Initially completed in 1942, this rambling one-story building occupies a site along the northwest margin of the West Seattle Golf Course. Three major phases of construction created the current wood frame structure. Originally, the side gable building had an irregular but roughly L-shaped footprint, comprising the western two thirds of the present structure. The western half of the building contained a large auditorium while the eastern half contained a lobby and pro shop and featured a locker room wing on the north elevation and a kitchen and restaurant wing on the south elevation. In the early 1960s, a side gable addition with an irregular plan was constructed at an angle off the east elevation in order to house a larger men’s locker room. Subsequently, this addition was enlarged with the construction of another gabled wing off the northern end of the west elevation. The interior has been reconfigured substantially as a result of these and later additions and alterations. Horizontal cedar siding clads all elevations of the building and helps to unite the disparate elements. The higher side gable roof over the large auditorium contrasts with the lower side gable roofs of the adjoining sections. On the north elevation facing the parking lot, the auditorium has wood panels outlined with decorative trim lining the upper wall above and between four large multi-paned windows. The south elevation facing the golf course has an identical window configuration embellished with the same decorative treatment. The lower wing at the western end of the building has french doors centered on the north elevation and a large multi-paned window centered on the south elevation. The west elevation of the wing presents a blank wall. The lower section adjoining the eastern end of the auditorium contains the main entrance to the clubhouse within a recessed area on the north elevation. This elevation also features a multi-paned bay window on the wall west of the entrance. On the south elevation of this section, the side gable roof extends over the kitchen and restaurant wing. Situated at the western end of the wing, the kitchen has an entrance door on the west elevation and a single multi-paned window set high on the wall on the south elevation. The restaurant at the eastern end also has an entrance door on the projecting west elevation and a band of large plate glass windows lining the south elevation. The adjoining section to the east has an L-plan with a side gable wing on axis with the rest of the building and a gable front wing set perpendicular. A small wooden cupola straddles the roof ridges at the juncture of the two wings. The south elevation of this section has a long recessed area with a center entrance between a glassed in porch covering the western half and a band of full-height windows covering the eastern half. The gable front wing projects from the western half of the north elevation and has a narrower section at the northern end, creating an L-shaped footprint. The west elevation of the wider southern end of the wing has a band of three multi-paned windows. Identical bands wrap the northwest corner of the narrower northern end. The east elevation of the wing has a row of small windows along the upper wall below the roofline. Identical windows line the north elevation of this section beyond the gable front wing and continue across the angled west elevation of the adjacent side gable addition. The east elevation of the addition also features these windows as well as a vehicle entrance to a garage at the northern end. The north elevation of the addition’s gabled wing has a single door entrance adjacent to a garage door set within a recessed area at the western end. Despite the numerous additions and alterations, most of the original windows remain extant, and the building retains fairly good physical integrity.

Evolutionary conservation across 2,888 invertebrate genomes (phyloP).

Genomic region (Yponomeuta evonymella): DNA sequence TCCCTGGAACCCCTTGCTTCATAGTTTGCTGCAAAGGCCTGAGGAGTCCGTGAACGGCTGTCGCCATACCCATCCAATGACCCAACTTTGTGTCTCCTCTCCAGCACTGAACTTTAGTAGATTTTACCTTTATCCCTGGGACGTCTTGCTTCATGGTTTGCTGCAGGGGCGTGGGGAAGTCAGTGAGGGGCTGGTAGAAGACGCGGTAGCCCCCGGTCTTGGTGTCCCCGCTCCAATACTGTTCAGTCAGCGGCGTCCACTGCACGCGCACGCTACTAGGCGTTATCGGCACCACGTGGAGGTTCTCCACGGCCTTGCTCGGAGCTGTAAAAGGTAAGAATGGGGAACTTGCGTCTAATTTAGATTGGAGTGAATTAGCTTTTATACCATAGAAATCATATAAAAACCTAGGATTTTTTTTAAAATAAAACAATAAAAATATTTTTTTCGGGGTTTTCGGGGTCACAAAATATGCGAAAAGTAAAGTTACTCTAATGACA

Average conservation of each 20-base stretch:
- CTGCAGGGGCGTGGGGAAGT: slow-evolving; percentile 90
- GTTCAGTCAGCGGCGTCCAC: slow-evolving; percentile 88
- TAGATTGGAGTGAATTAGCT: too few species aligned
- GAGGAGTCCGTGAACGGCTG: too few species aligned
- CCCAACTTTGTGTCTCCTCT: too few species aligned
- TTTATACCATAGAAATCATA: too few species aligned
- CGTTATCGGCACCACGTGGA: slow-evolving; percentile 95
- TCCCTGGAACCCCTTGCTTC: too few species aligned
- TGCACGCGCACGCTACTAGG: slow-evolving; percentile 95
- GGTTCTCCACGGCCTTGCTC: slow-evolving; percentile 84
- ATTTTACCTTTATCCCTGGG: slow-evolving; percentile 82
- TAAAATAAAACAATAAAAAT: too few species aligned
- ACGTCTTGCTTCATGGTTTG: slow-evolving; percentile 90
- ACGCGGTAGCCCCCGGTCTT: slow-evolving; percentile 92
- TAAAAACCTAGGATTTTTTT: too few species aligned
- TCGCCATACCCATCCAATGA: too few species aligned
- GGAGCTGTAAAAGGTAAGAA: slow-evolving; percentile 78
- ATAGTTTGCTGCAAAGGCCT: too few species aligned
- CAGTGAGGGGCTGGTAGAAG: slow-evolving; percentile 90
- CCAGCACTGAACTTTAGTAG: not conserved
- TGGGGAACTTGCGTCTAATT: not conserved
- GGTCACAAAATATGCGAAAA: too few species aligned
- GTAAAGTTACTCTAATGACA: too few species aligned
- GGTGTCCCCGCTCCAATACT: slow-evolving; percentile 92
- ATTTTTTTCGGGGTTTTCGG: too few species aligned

Detail for 4470 35th AVE / Parcel ID 1324039013 / Inv # DPR101

Status: Yes - Inventory
Classication: Building District Status:
Cladding(s): Wood - Clapboard, Plywood Foundation(s): Concrete - Poured
Roof Type(s): Gable Roof Material(s): Asphalt/Composition
Building Type: Other Plan: Irregular
Structural System: Balloon Frame/Platform Frame No. of Stories: one
Unit Theme(s): Architecture/Landscape Architecture, Community Planning/Development, Entertainment/Recreation, Social Movements & Organizations, Other
Changes to Plan: Moderate
Changes to Original Cladding: Slight
Changes to Windows: Slight
Major Bibliographic References
Sherwood, Don. Seattle Parks Histories, c. 1970-1981, unpublished.
Seattle Department of Parks. Annual report/Department of Parks. Seattle, WA: 1909-1955.

Photo collection for 4470 35th AVE / Parcel ID 1324039013 / Inv # DPR101

Photo taken Nov 13, 2000

Photo taken Nov 13, 2000

Photo taken Nov 13, 2000

Photo taken Nov 13, 2000
App v2.0.1.0